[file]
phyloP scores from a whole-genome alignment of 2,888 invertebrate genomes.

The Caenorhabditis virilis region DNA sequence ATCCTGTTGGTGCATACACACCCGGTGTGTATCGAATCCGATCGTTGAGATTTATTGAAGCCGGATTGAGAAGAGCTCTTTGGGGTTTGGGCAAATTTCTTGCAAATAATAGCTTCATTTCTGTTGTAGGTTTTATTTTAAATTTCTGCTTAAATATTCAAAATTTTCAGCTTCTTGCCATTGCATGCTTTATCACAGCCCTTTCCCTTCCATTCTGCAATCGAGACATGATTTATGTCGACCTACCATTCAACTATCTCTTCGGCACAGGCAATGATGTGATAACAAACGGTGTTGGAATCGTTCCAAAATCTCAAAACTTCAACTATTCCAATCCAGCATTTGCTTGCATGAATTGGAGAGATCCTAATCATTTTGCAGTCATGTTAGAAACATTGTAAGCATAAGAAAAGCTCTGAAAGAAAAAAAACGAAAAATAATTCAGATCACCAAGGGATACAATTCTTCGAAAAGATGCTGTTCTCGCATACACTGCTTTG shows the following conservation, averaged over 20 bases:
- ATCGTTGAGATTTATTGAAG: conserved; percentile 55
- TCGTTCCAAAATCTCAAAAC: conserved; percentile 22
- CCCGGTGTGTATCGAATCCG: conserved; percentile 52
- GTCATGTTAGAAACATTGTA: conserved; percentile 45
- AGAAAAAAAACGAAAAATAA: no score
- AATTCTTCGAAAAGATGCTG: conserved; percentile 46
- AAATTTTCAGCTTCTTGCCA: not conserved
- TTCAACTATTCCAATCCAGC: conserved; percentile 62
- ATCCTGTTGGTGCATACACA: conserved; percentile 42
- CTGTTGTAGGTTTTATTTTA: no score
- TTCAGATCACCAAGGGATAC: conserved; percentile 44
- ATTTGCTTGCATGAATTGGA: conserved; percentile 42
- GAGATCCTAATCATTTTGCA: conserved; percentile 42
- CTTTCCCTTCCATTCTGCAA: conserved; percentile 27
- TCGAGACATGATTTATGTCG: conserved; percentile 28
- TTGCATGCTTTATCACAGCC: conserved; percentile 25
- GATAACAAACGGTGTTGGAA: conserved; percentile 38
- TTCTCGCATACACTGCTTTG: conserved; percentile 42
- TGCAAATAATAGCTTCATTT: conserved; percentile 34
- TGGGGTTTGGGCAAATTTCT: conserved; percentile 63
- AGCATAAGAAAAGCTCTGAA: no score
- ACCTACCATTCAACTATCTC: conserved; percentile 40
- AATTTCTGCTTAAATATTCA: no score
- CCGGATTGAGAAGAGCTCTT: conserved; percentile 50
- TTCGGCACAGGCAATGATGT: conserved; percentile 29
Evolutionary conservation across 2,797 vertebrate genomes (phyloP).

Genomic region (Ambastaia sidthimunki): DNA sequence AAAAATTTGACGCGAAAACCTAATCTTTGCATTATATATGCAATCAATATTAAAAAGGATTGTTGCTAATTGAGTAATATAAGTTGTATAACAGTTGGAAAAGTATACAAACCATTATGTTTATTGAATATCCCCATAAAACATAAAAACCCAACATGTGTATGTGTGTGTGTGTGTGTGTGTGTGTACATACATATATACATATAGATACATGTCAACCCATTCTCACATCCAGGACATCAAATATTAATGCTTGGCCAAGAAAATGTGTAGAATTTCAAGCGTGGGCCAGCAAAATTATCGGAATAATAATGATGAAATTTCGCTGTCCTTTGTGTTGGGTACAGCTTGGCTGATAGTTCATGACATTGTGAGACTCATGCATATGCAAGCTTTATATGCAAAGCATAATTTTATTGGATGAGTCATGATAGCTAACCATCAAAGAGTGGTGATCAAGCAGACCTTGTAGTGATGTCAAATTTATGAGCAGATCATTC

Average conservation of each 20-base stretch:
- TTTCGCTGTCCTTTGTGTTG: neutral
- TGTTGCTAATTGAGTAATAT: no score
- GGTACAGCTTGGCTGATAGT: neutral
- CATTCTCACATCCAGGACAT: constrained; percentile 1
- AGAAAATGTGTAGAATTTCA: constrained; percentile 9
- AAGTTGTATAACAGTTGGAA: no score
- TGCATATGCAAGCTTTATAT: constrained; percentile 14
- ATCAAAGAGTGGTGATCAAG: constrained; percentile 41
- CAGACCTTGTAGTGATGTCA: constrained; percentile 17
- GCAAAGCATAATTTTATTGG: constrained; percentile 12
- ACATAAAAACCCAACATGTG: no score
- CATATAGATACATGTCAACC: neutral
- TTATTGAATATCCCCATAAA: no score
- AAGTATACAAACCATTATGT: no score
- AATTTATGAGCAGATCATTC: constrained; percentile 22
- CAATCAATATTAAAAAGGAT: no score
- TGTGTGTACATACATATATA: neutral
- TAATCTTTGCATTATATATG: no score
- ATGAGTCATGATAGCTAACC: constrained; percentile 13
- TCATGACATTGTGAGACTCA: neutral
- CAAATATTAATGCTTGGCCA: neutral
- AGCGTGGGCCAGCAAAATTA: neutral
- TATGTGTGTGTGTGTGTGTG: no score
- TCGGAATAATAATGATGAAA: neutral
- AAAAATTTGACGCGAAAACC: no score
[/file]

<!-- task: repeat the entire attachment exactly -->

phyloP scores from a whole-genome alignment of 2,888 invertebrate genomes.

The Caenorhabditis virilis region DNA sequence ATCCTGTTGGTGCATACACACCCGGTGTGTATCGAATCCGATCGTTGAGATTTATTGAAGCCGGATTGAGAAGAGCTCTTTGGGGTTTGGGCAAATTTCTTGCAAATAATAGCTTCATTTCTGTTGTAGGTTTTATTTTAAATTTCTGCTTAAATATTCAAAATTTTCAGCTTCTTGCCATTGCATGCTTTATCACAGCCCTTTCCCTTCCATTCTGCAATCGAGACATGATTTATGTCGACCTACCATTCAACTATCTCTTCGGCACAGGCAATGATGTGATAACAAACGGTGTTGGAATCGTTCCAAAATCTCAAAACTTCAACTATTCCAATCCAGCATTTGCTTGCATGAATTGGAGAGATCCTAATCATTTTGCAGTCATGTTAGAAACATTGTAAGCATAAGAAAAGCTCTGAAAGAAAAAAAACGAAAAATAATTCAGATCACCAAGGGATACAATTCTTCGAAAAGATGCTGTTCTCGCATACACTGCTTTG shows the following conservation, averaged over 20 bases:
- ATCGTTGAGATTTATTGAAG: conserved; percentile 55
- TCGTTCCAAAATCTCAAAAC: conserved; percentile 22
- CCCGGTGTGTATCGAATCCG: conserved; percentile 52
- GTCATGTTAGAAACATTGTA: conserved; percentile 45
- AGAAAAAAAACGAAAAATAA: no score
- AATTCTTCGAAAAGATGCTG: conserved; percentile 46
- AAATTTTCAGCTTCTTGCCA: not conserved
- TTCAACTATTCCAATCCAGC: conserved; percentile 62
- ATCCTGTTGGTGCATACACA: conserved; percentile 42
- CTGTTGTAGGTTTTATTTTA: no score
- TTCAGATCACCAAGGGATAC: conserved; percentile 44
- ATTTGCTTGCATGAATTGGA: conserved; percentile 42
- GAGATCCTAATCATTTTGCA: conserved; percentile 42
- CTTTCCCTTCCATTCTGCAA: conserved; percentile 27
- TCGAGACATGATTTATGTCG: conserved; percentile 28
- TTGCATGCTTTATCACAGCC: conserved; percentile 25
- GATAACAAACGGTGTTGGAA: conserved; percentile 38
- TTCTCGCATACACTGCTTTG: conserved; percentile 42
- TGCAAATAATAGCTTCATTT: conserved; percentile 34
- TGGGGTTTGGGCAAATTTCT: conserved; percentile 63
- AGCATAAGAAAAGCTCTGAA: no score
- ACCTACCATTCAACTATCTC: conserved; percentile 40
- AATTTCTGCTTAAATATTCA: no score
- CCGGATTGAGAAGAGCTCTT: conserved; percentile 50
- TTCGGCACAGGCAATGATGT: conserved; percentile 29
Evolutionary conservation across 2,797 vertebrate genomes (phyloP).

Genomic region (Ambastaia sidthimunki): DNA sequence AAAAATTTGACGCGAAAACCTAATCTTTGCATTATATATGCAATCAATATTAAAAAGGATTGTTGCTAATTGAGTAATATAAGTTGTATAACAGTTGGAAAAGTATACAAACCATTATGTTTATTGAATATCCCCATAAAACATAAAAACCCAACATGTGTATGTGTGTGTGTGTGTGTGTGTGTGTACATACATATATACATATAGATACATGTCAACCCATTCTCACATCCAGGACATCAAATATTAATGCTTGGCCAAGAAAATGTGTAGAATTTCAAGCGTGGGCCAGCAAAATTATCGGAATAATAATGATGAAATTTCGCTGTCCTTTGTGTTGGGTACAGCTTGGCTGATAGTTCATGACATTGTGAGACTCATGCATATGCAAGCTTTATATGCAAAGCATAATTTTATTGGATGAGTCATGATAGCTAACCATCAAAGAGTGGTGATCAAGCAGACCTTGTAGTGATGTCAAATTTATGAGCAGATCATTC

Average conservation of each 20-base stretch:
- TTTCGCTGTCCTTTGTGTTG: neutral
- TGTTGCTAATTGAGTAATAT: no score
- GGTACAGCTTGGCTGATAGT: neutral
- CATTCTCACATCCAGGACAT: constrained; percentile 1
- AGAAAATGTGTAGAATTTCA: constrained; percentile 9
- AAGTTGTATAACAGTTGGAA: no score
- TGCATATGCAAGCTTTATAT: constrained; percentile 14
- ATCAAAGAGTGGTGATCAAG: constrained; percentile 41
- CAGACCTTGTAGTGATGTCA: constrained; percentile 17
- GCAAAGCATAATTTTATTGG: constrained; percentile 12
- ACATAAAAACCCAACATGTG: no score
- CATATAGATACATGTCAACC: neutral
- TTATTGAATATCCCCATAAA: no score
- AAGTATACAAACCATTATGT: no score
- AATTTATGAGCAGATCATTC: constrained; percentile 22
- CAATCAATATTAAAAAGGAT: no score
- TGTGTGTACATACATATATA: neutral
- TAATCTTTGCATTATATATG: no score
- ATGAGTCATGATAGCTAACC: constrained; percentile 13
- TCATGACATTGTGAGACTCA: neutral
- CAAATATTAATGCTTGGCCA: neutral
- AGCGTGGGCCAGCAAAATTA: neutral
- TATGTGTGTGTGTGTGTGTG: no score
- TCGGAATAATAATGATGAAA: neutral
- AAAAATTTGACGCGAAAACC: no score